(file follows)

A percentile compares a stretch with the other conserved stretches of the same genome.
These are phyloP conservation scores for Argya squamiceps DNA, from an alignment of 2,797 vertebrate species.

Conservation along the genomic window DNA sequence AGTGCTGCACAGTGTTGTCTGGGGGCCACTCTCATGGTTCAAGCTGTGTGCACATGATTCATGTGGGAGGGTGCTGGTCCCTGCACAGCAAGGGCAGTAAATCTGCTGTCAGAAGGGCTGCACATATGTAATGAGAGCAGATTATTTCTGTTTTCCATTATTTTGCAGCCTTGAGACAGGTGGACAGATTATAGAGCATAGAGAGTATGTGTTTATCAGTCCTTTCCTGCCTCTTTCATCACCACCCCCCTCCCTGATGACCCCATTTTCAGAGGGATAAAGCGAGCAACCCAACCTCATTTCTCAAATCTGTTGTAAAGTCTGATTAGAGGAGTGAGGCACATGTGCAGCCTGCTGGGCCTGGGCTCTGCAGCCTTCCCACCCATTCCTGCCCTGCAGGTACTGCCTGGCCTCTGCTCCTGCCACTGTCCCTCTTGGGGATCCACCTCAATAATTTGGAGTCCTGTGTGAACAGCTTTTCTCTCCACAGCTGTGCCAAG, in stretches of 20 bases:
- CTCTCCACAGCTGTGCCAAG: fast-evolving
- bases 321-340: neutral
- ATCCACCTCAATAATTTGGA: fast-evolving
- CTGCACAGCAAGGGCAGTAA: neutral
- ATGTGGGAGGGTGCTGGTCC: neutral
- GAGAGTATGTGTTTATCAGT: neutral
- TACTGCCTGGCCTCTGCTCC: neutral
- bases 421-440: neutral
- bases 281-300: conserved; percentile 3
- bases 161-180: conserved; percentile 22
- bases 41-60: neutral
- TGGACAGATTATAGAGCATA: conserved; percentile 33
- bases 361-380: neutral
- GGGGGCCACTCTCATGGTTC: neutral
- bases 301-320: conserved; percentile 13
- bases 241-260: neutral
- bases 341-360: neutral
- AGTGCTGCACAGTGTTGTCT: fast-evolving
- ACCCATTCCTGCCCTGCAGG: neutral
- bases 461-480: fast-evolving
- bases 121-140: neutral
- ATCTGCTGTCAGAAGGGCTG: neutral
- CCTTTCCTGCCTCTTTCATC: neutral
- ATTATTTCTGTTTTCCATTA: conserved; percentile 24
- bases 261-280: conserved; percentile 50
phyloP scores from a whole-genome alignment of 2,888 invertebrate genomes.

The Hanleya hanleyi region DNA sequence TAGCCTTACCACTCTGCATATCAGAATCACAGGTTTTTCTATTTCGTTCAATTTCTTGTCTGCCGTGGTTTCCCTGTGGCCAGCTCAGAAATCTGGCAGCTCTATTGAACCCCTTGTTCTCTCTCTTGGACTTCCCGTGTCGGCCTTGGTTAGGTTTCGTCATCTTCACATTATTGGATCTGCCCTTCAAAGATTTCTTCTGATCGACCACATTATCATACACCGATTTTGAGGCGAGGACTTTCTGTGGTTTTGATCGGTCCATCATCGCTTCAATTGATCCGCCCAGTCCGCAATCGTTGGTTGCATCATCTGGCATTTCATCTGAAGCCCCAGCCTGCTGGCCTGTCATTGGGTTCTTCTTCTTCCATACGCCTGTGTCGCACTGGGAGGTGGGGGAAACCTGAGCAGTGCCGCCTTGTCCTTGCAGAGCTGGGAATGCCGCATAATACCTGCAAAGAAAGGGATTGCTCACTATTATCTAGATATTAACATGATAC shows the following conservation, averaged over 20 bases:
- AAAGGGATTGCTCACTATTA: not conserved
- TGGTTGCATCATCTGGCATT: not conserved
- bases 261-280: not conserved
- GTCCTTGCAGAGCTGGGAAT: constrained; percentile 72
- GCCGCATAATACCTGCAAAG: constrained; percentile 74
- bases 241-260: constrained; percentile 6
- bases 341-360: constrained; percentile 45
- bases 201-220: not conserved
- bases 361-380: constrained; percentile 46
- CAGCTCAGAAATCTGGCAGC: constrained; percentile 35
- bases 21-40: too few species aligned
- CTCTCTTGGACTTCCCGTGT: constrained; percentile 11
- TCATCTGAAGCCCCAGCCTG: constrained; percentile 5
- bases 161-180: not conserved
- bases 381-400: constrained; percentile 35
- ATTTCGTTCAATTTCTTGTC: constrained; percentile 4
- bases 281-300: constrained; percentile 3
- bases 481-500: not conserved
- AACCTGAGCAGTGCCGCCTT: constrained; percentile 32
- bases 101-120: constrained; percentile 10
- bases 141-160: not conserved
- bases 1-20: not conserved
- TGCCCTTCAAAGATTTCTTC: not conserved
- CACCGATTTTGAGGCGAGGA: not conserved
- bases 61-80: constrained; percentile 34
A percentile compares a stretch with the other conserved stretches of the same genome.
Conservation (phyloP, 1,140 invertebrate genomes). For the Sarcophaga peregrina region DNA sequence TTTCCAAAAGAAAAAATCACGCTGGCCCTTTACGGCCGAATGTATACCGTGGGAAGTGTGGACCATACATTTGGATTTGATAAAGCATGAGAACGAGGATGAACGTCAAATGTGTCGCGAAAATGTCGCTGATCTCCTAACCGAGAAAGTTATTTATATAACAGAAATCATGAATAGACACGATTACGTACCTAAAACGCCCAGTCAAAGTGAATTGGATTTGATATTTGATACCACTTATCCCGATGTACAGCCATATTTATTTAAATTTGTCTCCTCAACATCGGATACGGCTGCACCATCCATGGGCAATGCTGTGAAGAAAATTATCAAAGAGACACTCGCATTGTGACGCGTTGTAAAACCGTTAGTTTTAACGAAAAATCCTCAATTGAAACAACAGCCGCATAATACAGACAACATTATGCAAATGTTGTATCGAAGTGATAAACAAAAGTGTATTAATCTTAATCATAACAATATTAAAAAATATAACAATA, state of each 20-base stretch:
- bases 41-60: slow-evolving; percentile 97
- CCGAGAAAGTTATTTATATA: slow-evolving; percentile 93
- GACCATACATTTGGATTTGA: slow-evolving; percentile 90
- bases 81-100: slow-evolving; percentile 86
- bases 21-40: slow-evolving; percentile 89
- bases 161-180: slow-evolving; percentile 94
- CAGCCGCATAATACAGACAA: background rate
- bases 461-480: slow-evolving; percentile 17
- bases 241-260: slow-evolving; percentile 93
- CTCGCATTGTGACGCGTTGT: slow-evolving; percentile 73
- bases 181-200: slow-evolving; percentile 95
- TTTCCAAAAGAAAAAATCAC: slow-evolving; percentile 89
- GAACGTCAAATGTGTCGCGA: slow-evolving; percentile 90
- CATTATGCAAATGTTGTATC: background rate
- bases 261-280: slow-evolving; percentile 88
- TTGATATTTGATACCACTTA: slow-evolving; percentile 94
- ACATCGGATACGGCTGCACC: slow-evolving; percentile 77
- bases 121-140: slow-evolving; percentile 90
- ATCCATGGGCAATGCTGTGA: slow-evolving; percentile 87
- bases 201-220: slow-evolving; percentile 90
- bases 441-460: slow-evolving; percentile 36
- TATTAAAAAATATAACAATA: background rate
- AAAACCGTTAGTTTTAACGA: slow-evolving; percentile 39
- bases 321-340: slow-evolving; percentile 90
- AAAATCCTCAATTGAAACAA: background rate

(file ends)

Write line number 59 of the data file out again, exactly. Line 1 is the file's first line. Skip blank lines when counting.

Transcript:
- CCGAGAAAGTTATTTATATA: slow-evolving; percentile 93